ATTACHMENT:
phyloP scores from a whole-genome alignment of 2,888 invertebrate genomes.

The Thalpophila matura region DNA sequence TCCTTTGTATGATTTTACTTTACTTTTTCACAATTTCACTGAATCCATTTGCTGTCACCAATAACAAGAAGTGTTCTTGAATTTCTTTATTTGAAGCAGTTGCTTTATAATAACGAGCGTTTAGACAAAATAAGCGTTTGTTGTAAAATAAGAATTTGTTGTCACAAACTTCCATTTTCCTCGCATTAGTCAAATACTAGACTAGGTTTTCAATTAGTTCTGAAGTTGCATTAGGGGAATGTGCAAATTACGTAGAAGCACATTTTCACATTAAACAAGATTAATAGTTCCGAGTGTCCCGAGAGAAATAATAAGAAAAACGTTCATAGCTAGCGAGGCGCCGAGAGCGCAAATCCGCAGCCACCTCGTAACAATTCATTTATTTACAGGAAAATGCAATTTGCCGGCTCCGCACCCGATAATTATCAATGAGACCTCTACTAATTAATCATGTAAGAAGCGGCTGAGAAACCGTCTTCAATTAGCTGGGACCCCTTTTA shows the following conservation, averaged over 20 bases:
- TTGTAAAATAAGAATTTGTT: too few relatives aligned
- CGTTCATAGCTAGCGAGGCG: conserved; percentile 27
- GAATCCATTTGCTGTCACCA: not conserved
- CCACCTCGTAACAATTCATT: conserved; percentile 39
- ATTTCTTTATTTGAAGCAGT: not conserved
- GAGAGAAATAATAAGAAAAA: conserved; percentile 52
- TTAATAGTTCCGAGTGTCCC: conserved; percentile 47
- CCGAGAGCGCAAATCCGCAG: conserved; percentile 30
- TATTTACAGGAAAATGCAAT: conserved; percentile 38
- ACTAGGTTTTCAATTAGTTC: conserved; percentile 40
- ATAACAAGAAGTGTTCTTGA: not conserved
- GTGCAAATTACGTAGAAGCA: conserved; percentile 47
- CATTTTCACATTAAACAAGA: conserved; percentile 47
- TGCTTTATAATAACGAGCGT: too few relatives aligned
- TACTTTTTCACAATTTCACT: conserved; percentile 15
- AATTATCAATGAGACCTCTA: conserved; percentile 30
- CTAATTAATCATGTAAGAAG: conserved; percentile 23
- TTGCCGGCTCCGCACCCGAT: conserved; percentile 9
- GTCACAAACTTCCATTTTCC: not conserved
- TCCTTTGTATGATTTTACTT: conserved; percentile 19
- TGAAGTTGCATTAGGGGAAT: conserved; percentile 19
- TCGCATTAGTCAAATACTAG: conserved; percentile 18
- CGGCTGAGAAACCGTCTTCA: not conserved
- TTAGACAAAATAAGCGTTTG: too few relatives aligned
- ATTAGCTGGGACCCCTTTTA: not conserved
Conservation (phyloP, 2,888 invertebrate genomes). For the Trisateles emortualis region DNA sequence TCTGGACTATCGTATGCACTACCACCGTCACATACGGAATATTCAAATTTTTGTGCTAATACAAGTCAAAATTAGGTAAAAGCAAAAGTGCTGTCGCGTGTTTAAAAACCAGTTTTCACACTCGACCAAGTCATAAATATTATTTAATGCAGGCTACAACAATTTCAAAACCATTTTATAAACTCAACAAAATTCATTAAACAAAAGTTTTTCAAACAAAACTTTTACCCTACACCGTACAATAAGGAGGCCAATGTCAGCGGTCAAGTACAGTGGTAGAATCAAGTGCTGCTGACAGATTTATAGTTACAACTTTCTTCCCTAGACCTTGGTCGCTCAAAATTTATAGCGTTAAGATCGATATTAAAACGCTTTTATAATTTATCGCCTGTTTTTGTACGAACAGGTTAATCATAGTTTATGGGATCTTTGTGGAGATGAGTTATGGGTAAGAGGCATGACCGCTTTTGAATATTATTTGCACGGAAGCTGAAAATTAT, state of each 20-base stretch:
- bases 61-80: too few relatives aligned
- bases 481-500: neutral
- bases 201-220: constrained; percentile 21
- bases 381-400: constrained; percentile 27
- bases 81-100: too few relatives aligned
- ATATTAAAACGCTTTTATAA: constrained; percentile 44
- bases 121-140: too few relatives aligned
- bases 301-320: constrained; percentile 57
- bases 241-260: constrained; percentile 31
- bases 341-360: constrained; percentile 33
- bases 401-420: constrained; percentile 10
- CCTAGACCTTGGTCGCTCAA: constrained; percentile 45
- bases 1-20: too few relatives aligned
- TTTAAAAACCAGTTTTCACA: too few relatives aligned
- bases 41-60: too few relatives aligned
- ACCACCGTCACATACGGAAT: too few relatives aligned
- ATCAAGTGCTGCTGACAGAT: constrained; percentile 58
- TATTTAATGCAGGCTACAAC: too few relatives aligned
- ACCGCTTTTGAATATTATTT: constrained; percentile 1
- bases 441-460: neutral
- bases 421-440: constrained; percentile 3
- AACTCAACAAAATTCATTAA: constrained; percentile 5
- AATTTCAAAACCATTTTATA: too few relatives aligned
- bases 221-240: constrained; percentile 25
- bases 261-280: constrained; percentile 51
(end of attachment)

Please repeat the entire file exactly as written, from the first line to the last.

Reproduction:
phyloP scores from a whole-genome alignment of 2,888 invertebrate genomes.

The Thalpophila matura region DNA sequence TCCTTTGTATGATTTTACTTTACTTTTTCACAATTTCACTGAATCCATTTGCTGTCACCAATAACAAGAAGTGTTCTTGAATTTCTTTATTTGAAGCAGTTGCTTTATAATAACGAGCGTTTAGACAAAATAAGCGTTTGTTGTAAAATAAGAATTTGTTGTCACAAACTTCCATTTTCCTCGCATTAGTCAAATACTAGACTAGGTTTTCAATTAGTTCTGAAGTTGCATTAGGGGAATGTGCAAATTACGTAGAAGCACATTTTCACATTAAACAAGATTAATAGTTCCGAGTGTCCCGAGAGAAATAATAAGAAAAACGTTCATAGCTAGCGAGGCGCCGAGAGCGCAAATCCGCAGCCACCTCGTAACAATTCATTTATTTACAGGAAAATGCAATTTGCCGGCTCCGCACCCGATAATTATCAATGAGACCTCTACTAATTAATCATGTAAGAAGCGGCTGAGAAACCGTCTTCAATTAGCTGGGACCCCTTTTA shows the following conservation, averaged over 20 bases:
- TTGTAAAATAAGAATTTGTT: too few relatives aligned
- CGTTCATAGCTAGCGAGGCG: conserved; percentile 27
- GAATCCATTTGCTGTCACCA: not conserved
- CCACCTCGTAACAATTCATT: conserved; percentile 39
- ATTTCTTTATTTGAAGCAGT: not conserved
- GAGAGAAATAATAAGAAAAA: conserved; percentile 52
- TTAATAGTTCCGAGTGTCCC: conserved; percentile 47
- CCGAGAGCGCAAATCCGCAG: conserved; percentile 30
- TATTTACAGGAAAATGCAAT: conserved; percentile 38
- ACTAGGTTTTCAATTAGTTC: conserved; percentile 40
- ATAACAAGAAGTGTTCTTGA: not conserved
- GTGCAAATTACGTAGAAGCA: conserved; percentile 47
- CATTTTCACATTAAACAAGA: conserved; percentile 47
- TGCTTTATAATAACGAGCGT: too few relatives aligned
- TACTTTTTCACAATTTCACT: conserved; percentile 15
- AATTATCAATGAGACCTCTA: conserved; percentile 30
- CTAATTAATCATGTAAGAAG: conserved; percentile 23
- TTGCCGGCTCCGCACCCGAT: conserved; percentile 9
- GTCACAAACTTCCATTTTCC: not conserved
- TCCTTTGTATGATTTTACTT: conserved; percentile 19
- TGAAGTTGCATTAGGGGAAT: conserved; percentile 19
- TCGCATTAGTCAAATACTAG: conserved; percentile 18
- CGGCTGAGAAACCGTCTTCA: not conserved
- TTAGACAAAATAAGCGTTTG: too few relatives aligned
- ATTAGCTGGGACCCCTTTTA: not conserved
Conservation (phyloP, 2,888 invertebrate genomes). For the Trisateles emortualis region DNA sequence TCTGGACTATCGTATGCACTACCACCGTCACATACGGAATATTCAAATTTTTGTGCTAATACAAGTCAAAATTAGGTAAAAGCAAAAGTGCTGTCGCGTGTTTAAAAACCAGTTTTCACACTCGACCAAGTCATAAATATTATTTAATGCAGGCTACAACAATTTCAAAACCATTTTATAAACTCAACAAAATTCATTAAACAAAAGTTTTTCAAACAAAACTTTTACCCTACACCGTACAATAAGGAGGCCAATGTCAGCGGTCAAGTACAGTGGTAGAATCAAGTGCTGCTGACAGATTTATAGTTACAACTTTCTTCCCTAGACCTTGGTCGCTCAAAATTTATAGCGTTAAGATCGATATTAAAACGCTTTTATAATTTATCGCCTGTTTTTGTACGAACAGGTTAATCATAGTTTATGGGATCTTTGTGGAGATGAGTTATGGGTAAGAGGCATGACCGCTTTTGAATATTATTTGCACGGAAGCTGAAAATTAT, state of each 20-base stretch:
- bases 61-80: too few relatives aligned
- bases 481-500: neutral
- bases 201-220: constrained; percentile 21
- bases 381-400: constrained; percentile 27
- bases 81-100: too few relatives aligned
- ATATTAAAACGCTTTTATAA: constrained; percentile 44
- bases 121-140: too few relatives aligned
- bases 301-320: constrained; percentile 57
- bases 241-260: constrained; percentile 31
- bases 341-360: constrained; percentile 33
- bases 401-420: constrained; percentile 10
- CCTAGACCTTGGTCGCTCAA: constrained; percentile 45
- bases 1-20: too few relatives aligned
- TTTAAAAACCAGTTTTCACA: too few relatives aligned
- bases 41-60: too few relatives aligned
- ACCACCGTCACATACGGAAT: too few relatives aligned
- ATCAAGTGCTGCTGACAGAT: constrained; percentile 58
- TATTTAATGCAGGCTACAAC: too few relatives aligned
- ACCGCTTTTGAATATTATTT: constrained; percentile 1
- bases 441-460: neutral
- bases 421-440: constrained; percentile 3
- AACTCAACAAAATTCATTAA: constrained; percentile 5
- AATTTCAAAACCATTTTATA: too few relatives aligned
- bases 221-240: constrained; percentile 25
- bases 261-280: constrained; percentile 51